Horn, toot and whistle: sounds of New York Harbor as fog creeps over Staten Island
STATEN ISLAND, NY – With the fog thick as pea soup, the harbor sets off a cacophony with toots, horns and bellows. From the noises around Staten Island to the weather experience itself, there is a lot to enjoy when a cold, sweaty blanket of humidity sets in town.
Sixth-generation Staten Islander James Hannah of Tottenville says fog has marked autumns in the borough since he was around 80 years old. He observes: “On foggy days and nights we can hear ships at anchor sound their fog horns every minute. Our decks have fog horns perched above them, automatically alerting moving ships of danger to their structures. “
Indeed, according to the National Oceanic and Atmospheric Administration of the Ministry of Commerce to place (Charts.noaa.gov/OnLineViewer/12327.shtml), Foghorns are parked at the St. George and Whitehall ferry terminals, at the entrance to the Gowanus Canal and on the Brooklyn side of the Verrazzano Bridge.
On the North Shore, you can also hear trains coming from New Jersey rail lines. At 7:30 a.m. and 4 p.m. sharp, plus a few other in-between points, whistles are coming from Caddell Dry Dock in West Brighton during shift changes and lunch breaks.
To understand the riot in the hazy calm, it’s important to understand the science behind the fog.
According to Andrew Kozak, Spectrum News 1 meteorologist and former Great Kills resident, “Fog simply forms when the difference between air temperature and dew point reaches about 4 to 5 degrees. At this point, under light or calm winds and moist soil, the water vapor condenses into very small droplets which are suspended in the air.
He explains, “Basically it’s a cloud that forms near or on the surface. This reduces visibility – sometimes to or near 0 miles, which becomes unsafe on streets, highways and bridges for motorists.
Can fog amplify harbor noise?
According to Kozak, “The truth is that fog can actually soften or muffle harbor noises, and even traffic and car noises. “
He specifies: “These tiny droplets suspended in the air that form the fog? Sound, which by definition is a compression wave, will pass through the air and through these particles. These particles essentially “absorb” the vibrations produced by sounds as they pass through the air. This will actually reduce the level of noise created by almost anything under the fog. “
Kozak says, “If you want to hear the loudest, least fractured sounds of the harbor, traffic, nature or your neighbors (haha) wait for a clear sunny day!”
Based on Hannah’s years of research and observations, there are exceptions to the muffled rule. He says, “Foghorns are baritones and bases rather than tenors and violas so they can be heard better.”
Borough musicians reflected on the sound of the iconic Staten Island ferry hoot.
Lawyer, former acting district attorney, and musician Dan Master compares the sound to the lowest-pitched saxophone, the Subcontrabass.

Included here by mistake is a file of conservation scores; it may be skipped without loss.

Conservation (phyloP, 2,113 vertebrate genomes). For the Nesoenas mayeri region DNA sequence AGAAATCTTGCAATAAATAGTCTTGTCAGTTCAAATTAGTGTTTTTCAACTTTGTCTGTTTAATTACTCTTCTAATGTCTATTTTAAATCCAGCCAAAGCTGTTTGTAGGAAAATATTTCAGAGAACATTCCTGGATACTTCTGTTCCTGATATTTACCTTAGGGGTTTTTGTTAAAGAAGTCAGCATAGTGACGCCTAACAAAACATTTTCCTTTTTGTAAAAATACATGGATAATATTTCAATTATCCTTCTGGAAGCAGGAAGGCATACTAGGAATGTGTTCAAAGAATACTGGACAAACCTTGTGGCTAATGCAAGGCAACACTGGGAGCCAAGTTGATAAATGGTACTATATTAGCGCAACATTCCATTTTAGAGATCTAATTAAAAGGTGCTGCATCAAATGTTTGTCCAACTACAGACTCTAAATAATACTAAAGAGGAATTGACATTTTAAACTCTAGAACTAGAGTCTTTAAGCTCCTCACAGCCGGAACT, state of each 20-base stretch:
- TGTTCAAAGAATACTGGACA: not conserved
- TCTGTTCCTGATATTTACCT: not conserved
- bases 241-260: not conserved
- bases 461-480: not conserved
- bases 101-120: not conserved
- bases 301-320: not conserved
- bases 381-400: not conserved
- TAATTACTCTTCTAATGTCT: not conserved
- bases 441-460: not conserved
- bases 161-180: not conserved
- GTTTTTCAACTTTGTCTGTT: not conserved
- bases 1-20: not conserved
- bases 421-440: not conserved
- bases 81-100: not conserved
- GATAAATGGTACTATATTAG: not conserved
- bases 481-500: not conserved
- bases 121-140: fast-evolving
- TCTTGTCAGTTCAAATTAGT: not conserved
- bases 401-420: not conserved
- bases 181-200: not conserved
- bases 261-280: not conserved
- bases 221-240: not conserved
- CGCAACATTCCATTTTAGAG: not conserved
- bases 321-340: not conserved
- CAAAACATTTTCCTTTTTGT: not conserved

“They’re really loud and deep and sound weird, in E-flat,” he says.
Singer and guitarist Karlus Trapp says it sounds like a baritone saxophone playing a low “B” in the harbor. He strummed his guitar, sounding a deep “mmmmm” with the music. His son, Germaine, likened the ferry’s sound to a “B below middle C” on the piano and played the long, low note on the cello.
Pianist and songwriter Richard Wazz of Westerleigh remembers the familiar E-flat sound on The Boat as a child, as a college student on his way to Hunter. Waking up on the boat in the morning, said Wazz, “Always E-flat. E-flat on the boat to fall asleep.
A spokesperson for the Department of Transport said: “Each ship has its own whistle. Audible signals are most often used in conditions of reduced visibility, in rear wheel drive and in various other situations listed by the US Coast Guard Rules of the Road for Vessel Traffic.“
Hannah recalls the American poet Carl Sandberg who appreciated the peaceful calm of the fog and who wrote: “The fog comes on the little cats feet. It overlooks the harbor and the city on silent hips, then moves on.
Hannah also thinks about the potential aspects of cozy fog cooking.
He says, “It’s that time of year when we start to think of rich stews with tender pieces of meat and root vegetables bracing each other for room in steaming pots of thick broth. Add dumplings and maybe a hearty peasant bread and serve to the sound of fog horns. They blend well.
RECIPE: PEA SOUP
(Makes 4-6 servings)
1 tablespoon butter 1 1/2 pounds kielbasa or smoked sausage, diced
1 to 2 garlic cloves, crushed and minced
2 cups onion, chopped
1/2 cup carrots, diced
1/4 cup celery, diced
A few pinches of salt and pepper
1 bay leaf
1 pound of dry split peas, rinsed and picked
6 cups of chicken broth
Over medium-high heat, add the butter to a large saucepan. When melted, sauté diced meat cubes until golden brown, about 5 minutes.
Add the garlic, onion, carrot, celery, salt and pepper. Cook for about 5 minutes, stirring frequently. Add the peas, broth and bay leaf. Bring to a boil and simmer over medium heat for about 45 minutes, uncovered and stirring occasionally. Puree if you are looking for a smooth soup. Remove the bay leaf and serve with crusty bread.
– James Hannah, Tottenville